This EP is the collaboration between Atlanta-based emcees and a British producer named Dredi. I’m unfamiliar with these artists, but I’m definitely interested in hearing some hip hop out of Atlanta that sets itself apart from all of the major label artists right now. The first track immediately brought to mind MF Doom and Curse Ov Dialect, which promised several possibilities for this project.

Iz-Real and Icky Slick both come on the first track, “Izzy Icky,” and demonstrate verbal prowess and playfulness, which along with a call-back to A Tribe Called Quest’s “Can I Kick It?” started to get my hopes up. Unfortunately, The Izslickulus Package derails quickly due to abundant use of sexist and homophobic language. If it happens once or twice, I can maybe excuse it as ignorance and hope it’s not recurrent. Brother Ali has proven that an artist can grow and mature past initial bigotry. Iz-Real and Icky Slick obviously have intelligence to pull of some clever rhymes on this EP, but the volume of sexist and homophobic language on this release starts to tip the scales from ignorant to hateful, and that’s something that I never want to hear. Throw in a couple of pointless skits that don’t add anything to the EP, and I basically want a do over.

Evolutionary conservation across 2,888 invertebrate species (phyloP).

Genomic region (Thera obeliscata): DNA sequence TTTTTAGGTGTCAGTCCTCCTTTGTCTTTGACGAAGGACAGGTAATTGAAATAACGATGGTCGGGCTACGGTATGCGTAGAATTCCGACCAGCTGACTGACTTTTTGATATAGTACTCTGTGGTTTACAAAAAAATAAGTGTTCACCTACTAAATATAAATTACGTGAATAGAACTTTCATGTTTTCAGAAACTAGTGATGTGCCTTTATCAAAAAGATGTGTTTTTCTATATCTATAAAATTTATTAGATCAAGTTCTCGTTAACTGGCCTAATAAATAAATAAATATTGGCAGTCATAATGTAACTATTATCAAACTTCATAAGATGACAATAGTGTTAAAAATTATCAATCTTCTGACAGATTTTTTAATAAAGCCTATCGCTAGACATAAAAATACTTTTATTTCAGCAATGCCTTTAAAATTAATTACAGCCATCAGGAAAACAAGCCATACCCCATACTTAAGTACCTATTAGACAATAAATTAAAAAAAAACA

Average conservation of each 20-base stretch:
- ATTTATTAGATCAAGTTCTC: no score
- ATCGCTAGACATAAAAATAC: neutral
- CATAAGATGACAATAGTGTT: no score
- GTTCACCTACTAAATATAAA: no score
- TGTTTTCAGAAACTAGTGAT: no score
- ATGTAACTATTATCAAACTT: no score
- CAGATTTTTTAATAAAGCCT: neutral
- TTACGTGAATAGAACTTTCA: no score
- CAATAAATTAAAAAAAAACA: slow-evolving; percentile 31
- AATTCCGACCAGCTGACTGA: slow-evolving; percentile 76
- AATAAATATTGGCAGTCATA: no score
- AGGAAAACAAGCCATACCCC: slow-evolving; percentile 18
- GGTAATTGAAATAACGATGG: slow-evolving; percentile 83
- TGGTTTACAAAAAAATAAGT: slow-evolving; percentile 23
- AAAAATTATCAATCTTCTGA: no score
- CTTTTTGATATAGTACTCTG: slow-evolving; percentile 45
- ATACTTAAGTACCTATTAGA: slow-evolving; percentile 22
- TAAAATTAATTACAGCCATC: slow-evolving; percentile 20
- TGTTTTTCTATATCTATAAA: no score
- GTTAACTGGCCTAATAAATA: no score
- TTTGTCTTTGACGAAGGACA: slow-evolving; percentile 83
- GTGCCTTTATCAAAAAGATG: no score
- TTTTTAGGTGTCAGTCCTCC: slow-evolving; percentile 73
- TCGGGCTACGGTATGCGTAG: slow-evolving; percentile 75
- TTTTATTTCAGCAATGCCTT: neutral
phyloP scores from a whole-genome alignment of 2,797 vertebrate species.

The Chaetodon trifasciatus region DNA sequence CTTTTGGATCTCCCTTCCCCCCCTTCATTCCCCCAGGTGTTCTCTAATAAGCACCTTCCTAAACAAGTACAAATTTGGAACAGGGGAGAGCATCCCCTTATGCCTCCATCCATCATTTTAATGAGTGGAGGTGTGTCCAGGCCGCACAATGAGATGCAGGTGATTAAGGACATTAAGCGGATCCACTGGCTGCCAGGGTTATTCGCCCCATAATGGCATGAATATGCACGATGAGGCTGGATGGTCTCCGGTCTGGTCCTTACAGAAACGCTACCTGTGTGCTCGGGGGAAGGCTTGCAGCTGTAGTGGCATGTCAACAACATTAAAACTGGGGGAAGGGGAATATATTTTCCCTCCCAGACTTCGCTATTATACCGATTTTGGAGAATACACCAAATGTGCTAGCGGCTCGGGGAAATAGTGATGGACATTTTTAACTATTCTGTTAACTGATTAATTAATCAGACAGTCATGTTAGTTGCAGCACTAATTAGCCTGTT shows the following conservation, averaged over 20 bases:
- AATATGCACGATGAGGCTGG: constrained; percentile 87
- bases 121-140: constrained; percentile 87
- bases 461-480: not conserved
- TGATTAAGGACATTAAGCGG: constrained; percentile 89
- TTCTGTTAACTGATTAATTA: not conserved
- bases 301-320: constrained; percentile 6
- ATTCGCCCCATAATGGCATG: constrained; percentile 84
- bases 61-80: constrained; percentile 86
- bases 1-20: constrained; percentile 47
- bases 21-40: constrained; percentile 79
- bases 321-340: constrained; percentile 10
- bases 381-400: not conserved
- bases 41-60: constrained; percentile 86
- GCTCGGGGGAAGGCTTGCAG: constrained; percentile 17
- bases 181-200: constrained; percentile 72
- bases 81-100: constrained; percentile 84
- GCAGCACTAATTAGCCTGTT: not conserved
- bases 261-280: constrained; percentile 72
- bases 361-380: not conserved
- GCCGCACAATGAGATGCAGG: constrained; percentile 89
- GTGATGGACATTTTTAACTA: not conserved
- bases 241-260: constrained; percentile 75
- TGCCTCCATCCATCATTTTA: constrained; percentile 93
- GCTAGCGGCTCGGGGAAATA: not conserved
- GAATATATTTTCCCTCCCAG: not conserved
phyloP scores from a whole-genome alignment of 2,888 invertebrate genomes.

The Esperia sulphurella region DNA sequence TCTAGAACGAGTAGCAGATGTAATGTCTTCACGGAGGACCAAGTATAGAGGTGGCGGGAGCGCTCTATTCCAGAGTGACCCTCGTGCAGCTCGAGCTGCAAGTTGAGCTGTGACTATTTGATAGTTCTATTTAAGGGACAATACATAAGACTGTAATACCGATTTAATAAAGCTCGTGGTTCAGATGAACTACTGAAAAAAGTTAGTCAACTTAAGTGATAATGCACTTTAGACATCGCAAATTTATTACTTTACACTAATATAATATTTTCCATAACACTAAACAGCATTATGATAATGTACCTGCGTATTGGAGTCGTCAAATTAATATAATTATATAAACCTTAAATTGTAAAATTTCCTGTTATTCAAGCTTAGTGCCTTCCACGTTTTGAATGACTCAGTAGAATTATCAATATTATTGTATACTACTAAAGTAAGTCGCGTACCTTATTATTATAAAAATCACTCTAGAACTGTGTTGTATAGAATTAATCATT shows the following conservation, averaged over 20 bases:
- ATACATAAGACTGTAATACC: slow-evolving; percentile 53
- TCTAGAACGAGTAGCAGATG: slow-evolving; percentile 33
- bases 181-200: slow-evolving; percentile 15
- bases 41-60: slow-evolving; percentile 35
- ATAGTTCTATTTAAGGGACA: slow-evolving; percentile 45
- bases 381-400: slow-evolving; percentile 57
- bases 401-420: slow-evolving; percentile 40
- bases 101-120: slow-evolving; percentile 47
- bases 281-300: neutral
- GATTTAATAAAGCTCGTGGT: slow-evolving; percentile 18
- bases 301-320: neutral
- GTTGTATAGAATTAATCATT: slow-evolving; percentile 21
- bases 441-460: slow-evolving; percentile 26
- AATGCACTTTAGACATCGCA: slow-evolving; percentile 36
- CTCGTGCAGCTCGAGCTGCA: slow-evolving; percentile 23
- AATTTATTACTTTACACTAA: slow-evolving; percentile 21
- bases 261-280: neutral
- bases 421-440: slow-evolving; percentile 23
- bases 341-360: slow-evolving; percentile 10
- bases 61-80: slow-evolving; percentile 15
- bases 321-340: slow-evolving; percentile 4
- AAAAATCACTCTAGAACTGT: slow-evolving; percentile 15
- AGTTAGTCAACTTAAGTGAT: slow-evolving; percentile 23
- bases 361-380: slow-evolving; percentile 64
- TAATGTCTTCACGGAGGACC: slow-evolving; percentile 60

Dredi’s beats are on point–a nice mix between inventive music with vintage novelty record samples and hard drum hits that recalls Mush Records’ offerings and some more laid back and jazzy beats that’s more on the Native Tongues side of things. He’s definitely piqued my interest enough to delve into his back catalogue.

While I’ve expressed my disappointment with this EP, I’m still holding out hope for Iz-Real, Icky Slick and all of Strange Gibberish. I appreciate that they are producing hip hop that is outside of the norm in Atlanta, and there is plenty to like here. I just hope that the next release is more thoughtful in its lyrical content.